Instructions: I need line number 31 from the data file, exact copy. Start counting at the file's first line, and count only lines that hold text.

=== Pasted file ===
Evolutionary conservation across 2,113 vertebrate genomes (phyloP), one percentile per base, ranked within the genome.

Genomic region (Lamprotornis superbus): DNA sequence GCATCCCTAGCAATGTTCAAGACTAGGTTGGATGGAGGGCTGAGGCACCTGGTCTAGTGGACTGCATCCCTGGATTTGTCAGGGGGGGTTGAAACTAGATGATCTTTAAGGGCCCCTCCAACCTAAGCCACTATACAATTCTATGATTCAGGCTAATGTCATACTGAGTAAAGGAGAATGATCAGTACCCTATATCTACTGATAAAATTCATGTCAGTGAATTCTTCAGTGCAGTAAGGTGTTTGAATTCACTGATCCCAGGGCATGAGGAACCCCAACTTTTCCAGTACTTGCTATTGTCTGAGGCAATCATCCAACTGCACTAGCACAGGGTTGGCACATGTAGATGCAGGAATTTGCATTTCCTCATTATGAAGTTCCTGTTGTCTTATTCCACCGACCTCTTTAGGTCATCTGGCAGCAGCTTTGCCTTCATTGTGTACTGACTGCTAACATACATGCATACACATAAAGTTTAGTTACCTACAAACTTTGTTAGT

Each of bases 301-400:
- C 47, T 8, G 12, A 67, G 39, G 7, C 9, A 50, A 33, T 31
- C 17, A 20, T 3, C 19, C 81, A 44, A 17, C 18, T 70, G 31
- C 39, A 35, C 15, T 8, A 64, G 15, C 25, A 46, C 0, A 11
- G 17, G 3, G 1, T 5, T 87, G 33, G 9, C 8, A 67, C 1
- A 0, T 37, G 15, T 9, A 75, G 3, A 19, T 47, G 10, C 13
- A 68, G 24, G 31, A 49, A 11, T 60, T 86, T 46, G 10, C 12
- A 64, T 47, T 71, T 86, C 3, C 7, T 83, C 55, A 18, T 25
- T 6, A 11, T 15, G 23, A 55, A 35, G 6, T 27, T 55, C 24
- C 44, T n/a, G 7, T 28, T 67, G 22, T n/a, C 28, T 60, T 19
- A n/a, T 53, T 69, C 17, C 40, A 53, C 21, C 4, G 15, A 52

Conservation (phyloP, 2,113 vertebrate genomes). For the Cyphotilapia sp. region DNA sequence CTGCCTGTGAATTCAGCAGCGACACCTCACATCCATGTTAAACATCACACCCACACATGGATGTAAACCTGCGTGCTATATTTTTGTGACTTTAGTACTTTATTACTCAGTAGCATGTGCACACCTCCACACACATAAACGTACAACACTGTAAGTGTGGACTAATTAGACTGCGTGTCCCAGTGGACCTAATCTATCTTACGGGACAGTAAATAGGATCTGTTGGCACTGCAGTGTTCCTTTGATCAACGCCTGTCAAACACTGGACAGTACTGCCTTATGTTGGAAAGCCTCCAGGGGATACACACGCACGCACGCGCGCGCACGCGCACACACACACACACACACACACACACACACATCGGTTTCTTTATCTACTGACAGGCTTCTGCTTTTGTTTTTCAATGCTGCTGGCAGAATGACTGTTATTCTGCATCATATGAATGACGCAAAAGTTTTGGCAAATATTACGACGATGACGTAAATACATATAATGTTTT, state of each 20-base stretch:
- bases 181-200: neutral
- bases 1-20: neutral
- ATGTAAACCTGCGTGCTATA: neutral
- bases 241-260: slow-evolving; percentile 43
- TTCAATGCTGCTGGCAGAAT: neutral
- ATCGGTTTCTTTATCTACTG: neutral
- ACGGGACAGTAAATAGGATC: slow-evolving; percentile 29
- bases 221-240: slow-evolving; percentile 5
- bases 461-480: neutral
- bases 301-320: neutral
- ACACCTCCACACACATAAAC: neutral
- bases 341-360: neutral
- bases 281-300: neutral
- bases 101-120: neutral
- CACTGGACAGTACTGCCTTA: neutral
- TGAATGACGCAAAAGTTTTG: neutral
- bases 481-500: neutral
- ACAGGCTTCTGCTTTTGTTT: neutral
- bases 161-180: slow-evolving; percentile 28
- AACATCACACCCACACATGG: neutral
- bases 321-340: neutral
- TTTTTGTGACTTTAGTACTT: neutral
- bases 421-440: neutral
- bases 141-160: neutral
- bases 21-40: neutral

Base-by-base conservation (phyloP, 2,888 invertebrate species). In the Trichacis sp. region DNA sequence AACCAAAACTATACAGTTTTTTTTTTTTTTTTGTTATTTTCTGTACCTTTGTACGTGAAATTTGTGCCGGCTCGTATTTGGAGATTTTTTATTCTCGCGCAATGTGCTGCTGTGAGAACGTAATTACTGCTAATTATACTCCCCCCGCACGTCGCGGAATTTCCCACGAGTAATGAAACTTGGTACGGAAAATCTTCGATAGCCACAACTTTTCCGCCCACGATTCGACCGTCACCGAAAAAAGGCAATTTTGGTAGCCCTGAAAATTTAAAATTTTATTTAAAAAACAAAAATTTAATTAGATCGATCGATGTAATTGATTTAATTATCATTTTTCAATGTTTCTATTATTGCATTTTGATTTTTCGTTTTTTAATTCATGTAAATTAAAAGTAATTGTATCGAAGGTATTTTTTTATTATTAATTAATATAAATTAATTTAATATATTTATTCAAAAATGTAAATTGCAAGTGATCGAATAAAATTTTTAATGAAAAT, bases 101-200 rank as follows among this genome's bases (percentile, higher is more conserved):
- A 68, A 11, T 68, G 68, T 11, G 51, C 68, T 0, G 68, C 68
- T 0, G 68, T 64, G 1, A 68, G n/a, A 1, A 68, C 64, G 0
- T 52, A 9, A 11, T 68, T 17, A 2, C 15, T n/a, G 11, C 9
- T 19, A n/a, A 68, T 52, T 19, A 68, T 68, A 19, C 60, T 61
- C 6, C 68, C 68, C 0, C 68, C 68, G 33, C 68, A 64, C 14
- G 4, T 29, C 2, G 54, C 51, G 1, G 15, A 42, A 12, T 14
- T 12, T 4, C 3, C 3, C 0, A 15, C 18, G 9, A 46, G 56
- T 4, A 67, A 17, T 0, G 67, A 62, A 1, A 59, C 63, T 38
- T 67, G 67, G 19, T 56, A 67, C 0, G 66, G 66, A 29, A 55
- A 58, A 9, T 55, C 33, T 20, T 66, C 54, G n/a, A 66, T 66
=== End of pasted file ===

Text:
- bases 481-500: neutral